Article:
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California Legislators Ask: What's In A Hot Dog?

If you’ve ever wondered to yourself “Hey, what’s’ in this delicious hot dog I’m eating?” you’re not alone.

Even if the answer might be a bit scary, California legislators are having to come up with a definition for the food in order to preserve the state's long running hot dog street cart industry.

"When Californians buy hot dogs, they want to know what they are getting, sometimes with mustard," California politician Richard Pan (D-Sacramento) said.

According to LA Times, here’s what they’ve got so far:

“Hot dog' means a whole, cured, cooked sausage that is skinless or stuffed in a casing that may be known as a frankfurter, frank, furter, wiener, red hot, Vienna, bologna, garlic bologna or knockwurst and that may be served in a bun or roll."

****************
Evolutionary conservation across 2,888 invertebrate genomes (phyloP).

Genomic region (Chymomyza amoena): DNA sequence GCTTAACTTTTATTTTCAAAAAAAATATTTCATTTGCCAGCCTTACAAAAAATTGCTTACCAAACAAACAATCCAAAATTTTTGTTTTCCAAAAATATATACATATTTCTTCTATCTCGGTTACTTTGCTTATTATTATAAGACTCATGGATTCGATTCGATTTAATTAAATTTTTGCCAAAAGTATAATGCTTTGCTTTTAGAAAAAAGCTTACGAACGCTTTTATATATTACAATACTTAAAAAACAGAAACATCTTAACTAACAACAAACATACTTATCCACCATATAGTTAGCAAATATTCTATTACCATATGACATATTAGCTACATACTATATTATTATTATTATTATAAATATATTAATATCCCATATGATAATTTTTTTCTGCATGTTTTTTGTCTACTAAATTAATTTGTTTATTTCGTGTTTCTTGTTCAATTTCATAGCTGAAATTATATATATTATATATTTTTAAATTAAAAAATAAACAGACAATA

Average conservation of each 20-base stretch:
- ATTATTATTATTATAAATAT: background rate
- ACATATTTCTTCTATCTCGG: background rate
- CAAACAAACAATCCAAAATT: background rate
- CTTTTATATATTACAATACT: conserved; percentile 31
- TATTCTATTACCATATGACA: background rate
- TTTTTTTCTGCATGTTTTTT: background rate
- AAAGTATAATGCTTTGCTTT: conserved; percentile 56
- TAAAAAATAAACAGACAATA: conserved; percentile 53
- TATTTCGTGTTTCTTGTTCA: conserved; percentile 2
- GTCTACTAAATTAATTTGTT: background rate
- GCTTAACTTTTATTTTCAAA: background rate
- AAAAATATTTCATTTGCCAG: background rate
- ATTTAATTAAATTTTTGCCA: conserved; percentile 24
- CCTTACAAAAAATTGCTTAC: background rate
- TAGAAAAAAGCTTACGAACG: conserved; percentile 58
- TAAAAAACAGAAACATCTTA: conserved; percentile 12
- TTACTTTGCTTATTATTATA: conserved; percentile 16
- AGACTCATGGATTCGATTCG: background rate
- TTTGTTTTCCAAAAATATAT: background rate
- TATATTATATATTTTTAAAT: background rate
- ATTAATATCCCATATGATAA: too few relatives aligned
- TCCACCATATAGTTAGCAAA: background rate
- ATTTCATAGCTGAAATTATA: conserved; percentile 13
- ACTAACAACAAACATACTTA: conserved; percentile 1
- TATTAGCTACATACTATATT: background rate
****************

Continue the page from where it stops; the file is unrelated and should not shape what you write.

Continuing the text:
That definition leaves something left to be desired for those of us who want to know makes up the sausage itself, but that’s not the point of the legislation.

Legislators are trying to help out hot dog vendors by differentiating between stands that boil already cooked hot dogs and those that cook raw ones. The latter face much tougher regulations from the health department.

If the legislation passes, hot dog stands will be saved and we can all keep eating one of America’s most treasured foods, even if we’re still not exactly sure what’s inside of it. 

Source: LA Times


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